• 2 + 2 quarts water
  • 1/2 cup apple cider vinegar
  • 6 cloves garlic – crushed
  • 1/4 cup salt
  • 4 dried bay leaves
  • 1 TBS whole peppercorns
  • 1 TBS whole mustard seeds
  • 1 TBS whole all spice
  • 1 1/2  tsp whole cloves
  • 1 head cabbage, outer leaves removed and cut into eighths
  • 6 whole carrots (I guessed on this as my carrots were rather funny looking and all different shapes)
  • 2 onions, cut into large chunks
  • salt/pepper, to taste
  • garlic powder/cinnamon/cloves/ground mustard seeds, to taste (and if you think necessary)
  • In a large stock pot, add the water, vinegar, garlic, salt, bay leaves, peppercorns, mustard seeds, whole all spice, and whole cloves, over high heat. Bring to a boil, reduce the heat and simmer for 10 minutes. Remove the pot from heat and allow the brine mixture to cook to room temperature.
  • Add the brisket to the pot and push it down so that it's submerged in the liquid. Cover the pot with a heavy lid and place it in the fridge. Leave it for 5-7 days. (I covered my pot with plastic wrap first and then a lid, as the cast iron lid I was using wasn't a snug fit. I let my brisket sit for the full 7 days.)
  • After done brining, remove the brisket and rinse it. Drain the pot of everything.
  • Pour another 2 quarts of water to the pot and add the brisket, carrots and onions, over high heat. Bring to a boil, reduce the heat and let cook for 2 hours.
  • Add the cabbage to the pot. Bring back to a simmer and let it cook for 30 minutes. Taste, adjust with the additional seasoning, if need be.
  • Take the pot off the heat and remove the brisket to a plate. Slice the meat against the grain in thin slices. 
  • Serve the sliced meat on plates with the chopped cabbage, carrots and onions. 
  • Enjoy!
This recipe takes a fair amount of patience and planning to pull off well. However, the flavors that come from this absolutely ROCK! I don't know if I can go back to eating other corned beef again... The meat was melt in your mouth tender and the cabbage perfectly cooked! Serve this up with a pint o' Guinness or cider and you'll be a very satisfied eater. (Plus, you can totally use the leftovers to make corned beef hash, reubens, or corned beef stew!)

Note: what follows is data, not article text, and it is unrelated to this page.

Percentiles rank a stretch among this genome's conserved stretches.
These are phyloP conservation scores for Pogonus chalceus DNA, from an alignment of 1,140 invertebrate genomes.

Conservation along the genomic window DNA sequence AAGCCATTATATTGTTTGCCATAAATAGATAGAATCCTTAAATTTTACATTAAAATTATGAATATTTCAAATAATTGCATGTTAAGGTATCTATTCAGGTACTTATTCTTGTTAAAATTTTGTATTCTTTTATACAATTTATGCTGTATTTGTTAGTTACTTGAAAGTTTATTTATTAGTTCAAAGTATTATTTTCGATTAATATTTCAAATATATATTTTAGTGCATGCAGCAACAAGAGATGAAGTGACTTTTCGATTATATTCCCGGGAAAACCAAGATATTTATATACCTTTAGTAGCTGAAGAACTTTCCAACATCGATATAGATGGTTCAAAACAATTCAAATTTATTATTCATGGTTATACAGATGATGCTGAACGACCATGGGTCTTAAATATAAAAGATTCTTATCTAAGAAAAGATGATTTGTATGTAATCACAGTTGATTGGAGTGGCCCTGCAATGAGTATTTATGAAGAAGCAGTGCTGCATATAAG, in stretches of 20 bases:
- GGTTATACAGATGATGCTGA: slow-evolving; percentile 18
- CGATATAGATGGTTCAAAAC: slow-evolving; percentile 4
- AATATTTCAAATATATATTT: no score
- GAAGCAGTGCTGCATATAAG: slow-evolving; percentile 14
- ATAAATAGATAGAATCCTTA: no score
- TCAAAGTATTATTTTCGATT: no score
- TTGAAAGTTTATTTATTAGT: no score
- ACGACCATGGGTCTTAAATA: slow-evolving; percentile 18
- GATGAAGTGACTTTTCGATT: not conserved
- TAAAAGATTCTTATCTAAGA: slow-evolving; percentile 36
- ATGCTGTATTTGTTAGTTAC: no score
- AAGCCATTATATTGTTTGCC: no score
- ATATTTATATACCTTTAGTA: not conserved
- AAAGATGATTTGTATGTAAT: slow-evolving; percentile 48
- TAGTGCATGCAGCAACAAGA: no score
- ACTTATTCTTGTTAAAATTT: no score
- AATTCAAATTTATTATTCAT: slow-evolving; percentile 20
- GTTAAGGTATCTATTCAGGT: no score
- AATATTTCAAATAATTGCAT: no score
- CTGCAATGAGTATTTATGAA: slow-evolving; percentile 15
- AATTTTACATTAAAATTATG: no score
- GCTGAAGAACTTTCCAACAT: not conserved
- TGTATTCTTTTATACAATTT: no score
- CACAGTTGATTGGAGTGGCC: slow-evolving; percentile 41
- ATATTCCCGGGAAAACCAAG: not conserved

Sunday, March 3, 2013

Birthday Treat

Monday of this week is my boyfriend's birthday. In light of this event, we decided to do dinner and a movie last night. This is a treat for us as it seems as though we rarely get a chance to do so. I tend to deal for my Dad's company on the weekends or we're too tired from work... or we're just being lazy... That being said, last night I needed to create something that was a little more special than our usual nightly fare. I splurged a bit and bought some beautiful looking skin on salmon fillets. (Again, this is a rarity for us. Fish can get pretty expensive!)

Salmon with Cilantro Pesto

  • 2 6oz skin-on, salmon fillets
  • coconut oil, or butter
  • 1 large handful of cilantro
  • 3 garlic cloves, roughly chopped
  • the juice of 1 lime
  • salt, to taste
  • black pepper, to taste
  • extra virgin olive oil  
  • Place the cilantro, garlic, lime juice, salt, pepper and olive oil in a food processor or blender. Puree everything until smooth. You can add as much olive oil as you like to get your desired thickness of the sauce. I prefer mine a little thicker, so I went with a couple tablespoons full. Set aside.  
  • Heat coconut oil/ butter in a large pan over medium-high heat.
  • Pat the two salmon fillets dry and sprinkle with a little salt/pepper.
  • Place the fillets skin side down in the pan and let cook for 3 minutes.
  • Flip the fillets over and let them cook for an additional 2-4 minutes, depending on the size of your cuts.
  • Place them on plates, top with the pesto and serve along with your favorite side.
  • Enjoy!
I love this method of cooking fish. It's simple and oh so delicious and did I mention that it only takes about 5 minutes? Easy! I will admit that the pesto is a little heavy with cilantro flavor, but seeing as it's my favorite herb, I don't really mind. Feel free to adjust the sauce as you see fit. It's quite forgiving.